55. What I want to know is if you are going to look up your mother’s lover or if you have heard from him. The one you googled and found he is still alive despite what your mother told you.

  56. I am selfish and the same age as Uncle Ham Uncle Ham, so I’m jumping into the line up again.

    Wendy,I knew your grandparents in the mid-fifties when I spent a lot of time with Hamilton at Uplands, as well as in passing your dad and other uncles.

    I spent a summer at Northeast Harbor driving Ordway to his lessons. I drove your grandmother’s mother, Mrs Partridge around every Sunday that summer of 1955.

    May we correspond about our different takes on it all? Or talk by phone?

    • Sure…I would love to hear about it. Hope you don’t mind that I said Mrs. Partridge looked like a chimpanzee, but honestly she did.

      • I can email you with Jim’s email address if that would make it easier!

      • well, she didn’t look that great in 55 when i drove her around in WAMB’s Fordilac, but she was obsessed with her dead husband’s sculpture but I did like her correcting my pronunciation of “perfume.” It’s PERfume she told me.
        Jim

  57. I can’t find the guy. All the info I got on him, using all KINDS of resources, stopped around 1980 location-wise. I would love to talk to him…are you kidding?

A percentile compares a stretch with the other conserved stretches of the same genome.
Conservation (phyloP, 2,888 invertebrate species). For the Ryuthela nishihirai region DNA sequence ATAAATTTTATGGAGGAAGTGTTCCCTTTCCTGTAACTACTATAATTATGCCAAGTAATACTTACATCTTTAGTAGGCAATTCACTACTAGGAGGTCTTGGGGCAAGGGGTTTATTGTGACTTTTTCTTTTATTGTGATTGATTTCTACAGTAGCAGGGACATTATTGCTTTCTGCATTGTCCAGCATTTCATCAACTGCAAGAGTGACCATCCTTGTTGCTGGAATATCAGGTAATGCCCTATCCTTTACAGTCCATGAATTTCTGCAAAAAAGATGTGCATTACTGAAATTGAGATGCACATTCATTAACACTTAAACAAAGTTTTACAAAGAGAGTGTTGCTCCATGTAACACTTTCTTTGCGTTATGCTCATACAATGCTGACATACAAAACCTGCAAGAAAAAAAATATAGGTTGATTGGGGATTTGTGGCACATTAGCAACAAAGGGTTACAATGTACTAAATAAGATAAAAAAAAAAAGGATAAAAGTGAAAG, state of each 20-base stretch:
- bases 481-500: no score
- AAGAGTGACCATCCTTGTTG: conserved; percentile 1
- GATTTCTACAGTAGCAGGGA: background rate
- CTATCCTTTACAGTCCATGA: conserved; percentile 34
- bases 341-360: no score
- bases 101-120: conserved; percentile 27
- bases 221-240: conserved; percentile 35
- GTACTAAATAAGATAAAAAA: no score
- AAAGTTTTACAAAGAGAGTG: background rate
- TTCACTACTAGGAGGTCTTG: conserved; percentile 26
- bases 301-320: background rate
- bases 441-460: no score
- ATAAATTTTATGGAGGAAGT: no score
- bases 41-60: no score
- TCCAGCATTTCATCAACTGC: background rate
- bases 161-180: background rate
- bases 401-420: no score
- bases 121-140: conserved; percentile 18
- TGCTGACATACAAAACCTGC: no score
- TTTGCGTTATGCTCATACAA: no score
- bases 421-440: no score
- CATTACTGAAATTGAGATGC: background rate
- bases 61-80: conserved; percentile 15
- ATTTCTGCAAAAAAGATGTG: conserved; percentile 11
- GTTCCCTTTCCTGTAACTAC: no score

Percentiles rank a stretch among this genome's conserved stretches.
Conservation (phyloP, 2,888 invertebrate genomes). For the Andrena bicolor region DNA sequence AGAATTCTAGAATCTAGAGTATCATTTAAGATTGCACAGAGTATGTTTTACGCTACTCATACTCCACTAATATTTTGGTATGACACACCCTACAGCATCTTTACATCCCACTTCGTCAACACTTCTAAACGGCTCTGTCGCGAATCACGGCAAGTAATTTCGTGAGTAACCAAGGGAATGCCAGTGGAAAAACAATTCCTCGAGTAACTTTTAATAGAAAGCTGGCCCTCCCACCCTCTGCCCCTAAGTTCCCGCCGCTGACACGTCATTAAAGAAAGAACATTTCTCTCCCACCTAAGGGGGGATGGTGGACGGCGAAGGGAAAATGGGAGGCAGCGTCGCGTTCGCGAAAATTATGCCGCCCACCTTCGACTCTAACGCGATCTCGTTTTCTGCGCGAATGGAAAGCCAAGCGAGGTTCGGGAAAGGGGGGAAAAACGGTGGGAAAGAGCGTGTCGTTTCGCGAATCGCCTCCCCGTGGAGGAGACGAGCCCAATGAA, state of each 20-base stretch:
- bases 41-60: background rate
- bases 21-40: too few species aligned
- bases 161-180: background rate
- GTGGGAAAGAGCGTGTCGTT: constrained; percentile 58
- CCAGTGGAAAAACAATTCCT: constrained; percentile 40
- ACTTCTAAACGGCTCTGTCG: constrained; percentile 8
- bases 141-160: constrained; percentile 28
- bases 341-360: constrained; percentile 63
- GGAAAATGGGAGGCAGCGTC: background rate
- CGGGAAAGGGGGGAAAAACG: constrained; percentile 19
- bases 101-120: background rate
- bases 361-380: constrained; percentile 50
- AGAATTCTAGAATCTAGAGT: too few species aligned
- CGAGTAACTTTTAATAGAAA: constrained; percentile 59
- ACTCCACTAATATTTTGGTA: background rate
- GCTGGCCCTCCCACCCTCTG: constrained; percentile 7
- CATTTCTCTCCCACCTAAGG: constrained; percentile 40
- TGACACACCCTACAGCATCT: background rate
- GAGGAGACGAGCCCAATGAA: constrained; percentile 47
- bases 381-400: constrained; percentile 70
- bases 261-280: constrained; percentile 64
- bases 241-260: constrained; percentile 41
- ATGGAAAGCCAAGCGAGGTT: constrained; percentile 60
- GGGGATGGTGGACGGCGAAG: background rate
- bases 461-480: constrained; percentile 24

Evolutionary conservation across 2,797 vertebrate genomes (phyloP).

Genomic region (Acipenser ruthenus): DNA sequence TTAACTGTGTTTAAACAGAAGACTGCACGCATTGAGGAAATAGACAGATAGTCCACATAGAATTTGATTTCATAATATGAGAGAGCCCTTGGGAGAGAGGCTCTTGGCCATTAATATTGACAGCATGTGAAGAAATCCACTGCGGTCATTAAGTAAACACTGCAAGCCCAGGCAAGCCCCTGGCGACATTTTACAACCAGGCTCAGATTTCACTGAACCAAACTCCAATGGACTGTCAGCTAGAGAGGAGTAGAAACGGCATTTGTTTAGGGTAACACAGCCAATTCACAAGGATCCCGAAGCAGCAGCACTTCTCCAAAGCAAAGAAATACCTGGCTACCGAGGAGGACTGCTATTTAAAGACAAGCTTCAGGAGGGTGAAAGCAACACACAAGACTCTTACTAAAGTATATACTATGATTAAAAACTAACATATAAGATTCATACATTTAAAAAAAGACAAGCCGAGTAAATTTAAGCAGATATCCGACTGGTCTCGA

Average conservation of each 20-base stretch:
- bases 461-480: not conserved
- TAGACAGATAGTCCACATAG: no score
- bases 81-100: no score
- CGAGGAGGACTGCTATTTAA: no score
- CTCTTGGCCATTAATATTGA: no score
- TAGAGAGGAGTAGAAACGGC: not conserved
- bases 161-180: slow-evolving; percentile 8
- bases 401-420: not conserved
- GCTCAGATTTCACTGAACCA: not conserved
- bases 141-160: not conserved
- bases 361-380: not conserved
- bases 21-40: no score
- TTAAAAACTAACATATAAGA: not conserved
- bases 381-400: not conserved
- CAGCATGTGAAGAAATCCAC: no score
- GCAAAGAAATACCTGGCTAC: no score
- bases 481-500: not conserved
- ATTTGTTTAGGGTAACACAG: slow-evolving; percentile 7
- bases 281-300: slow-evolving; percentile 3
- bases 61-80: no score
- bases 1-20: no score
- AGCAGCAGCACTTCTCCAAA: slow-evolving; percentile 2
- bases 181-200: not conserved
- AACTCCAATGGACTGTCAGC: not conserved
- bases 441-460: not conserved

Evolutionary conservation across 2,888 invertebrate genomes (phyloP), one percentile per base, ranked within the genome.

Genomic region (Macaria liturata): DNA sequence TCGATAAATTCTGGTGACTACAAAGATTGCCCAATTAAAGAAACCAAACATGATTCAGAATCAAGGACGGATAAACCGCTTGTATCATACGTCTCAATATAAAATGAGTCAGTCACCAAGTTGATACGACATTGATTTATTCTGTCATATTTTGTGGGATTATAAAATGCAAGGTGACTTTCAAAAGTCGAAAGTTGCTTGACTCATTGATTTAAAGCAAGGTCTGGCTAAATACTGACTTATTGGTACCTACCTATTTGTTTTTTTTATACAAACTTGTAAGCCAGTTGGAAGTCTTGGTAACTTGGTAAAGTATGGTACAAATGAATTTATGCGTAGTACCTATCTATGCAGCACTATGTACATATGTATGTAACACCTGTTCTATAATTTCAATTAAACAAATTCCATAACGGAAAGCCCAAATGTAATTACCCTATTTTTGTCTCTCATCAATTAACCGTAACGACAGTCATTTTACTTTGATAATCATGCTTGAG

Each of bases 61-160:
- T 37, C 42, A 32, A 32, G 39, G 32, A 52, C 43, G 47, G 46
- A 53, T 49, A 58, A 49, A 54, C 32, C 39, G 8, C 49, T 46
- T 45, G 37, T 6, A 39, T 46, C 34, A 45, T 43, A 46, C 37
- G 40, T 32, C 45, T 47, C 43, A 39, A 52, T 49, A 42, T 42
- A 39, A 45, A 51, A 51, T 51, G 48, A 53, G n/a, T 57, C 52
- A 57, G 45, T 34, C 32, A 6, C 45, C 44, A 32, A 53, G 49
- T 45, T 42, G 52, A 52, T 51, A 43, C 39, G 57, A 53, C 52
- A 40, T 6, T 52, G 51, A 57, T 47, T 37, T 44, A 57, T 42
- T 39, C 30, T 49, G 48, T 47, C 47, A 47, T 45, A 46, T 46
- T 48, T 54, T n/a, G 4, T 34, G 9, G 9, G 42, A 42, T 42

58. Wendy, I find that I also overcompensate with my kids due to how I was raised. What do you think your mother would make of the way you raised your girls?

  59. So a cookbook? What is your favorite thing to cook?

    • I’m making coq au vin as we e-speak. It’s in the slow cooker…a big chicken with leeks and fennel and wine and I can’t wait!

      • yum sounds great. even to a vegetarian

      • yummy! I have never made coq au vin but I use my slow cooker all the time, including tonight! Chicken noodle soup.. and the house smells amazing..

  60. I’m copying Bellezza’s question here:

    Is your irreverant, and often hilarious sense of humour, a way of covering up any pain you experienced in your unconventional upbringing?

  61. Yeah, I guess so…whistling past the graveyard. But I’m someone who never looks back (except to write a memoir) and so I get upset, then I get over it and move on.

    • I think that you have a lot of courage, and of course, it never helps anyone to look back over her life and see only misery. We have to remember the joys as well as the sorrows; we have to move on what hurts us. I think humour is a wonderful way of dealing with wounds, one I use myself, and I don’t expect you to bare your soul here. I just wondered if there was a level of hurt you didn’t dwell on in your memoir.

  62. What’s next for you? Are you working on another book? Or thinking about it?

    • Working on another book. This one was the first third of the original manuscript. Book 2 is about a New Yorker moving to Portland (That would be me) to marry, and learning to fly airplanes and manage a “Blended” family. It is a love story, but is also tragically sad, while (hopefully) being very funny at the same time.

  63. How is your current relationship with your brother?

    • I’m trying to convince him to go on the road with me to do a brother/sister act. You know, like David and Amy Sedaris.
      (He’s totally into it.)

    • I was curious about this too. I am always curious how children raised in similar circumstances end up – similar, different? And also whether your family might argue a different perspective of the book.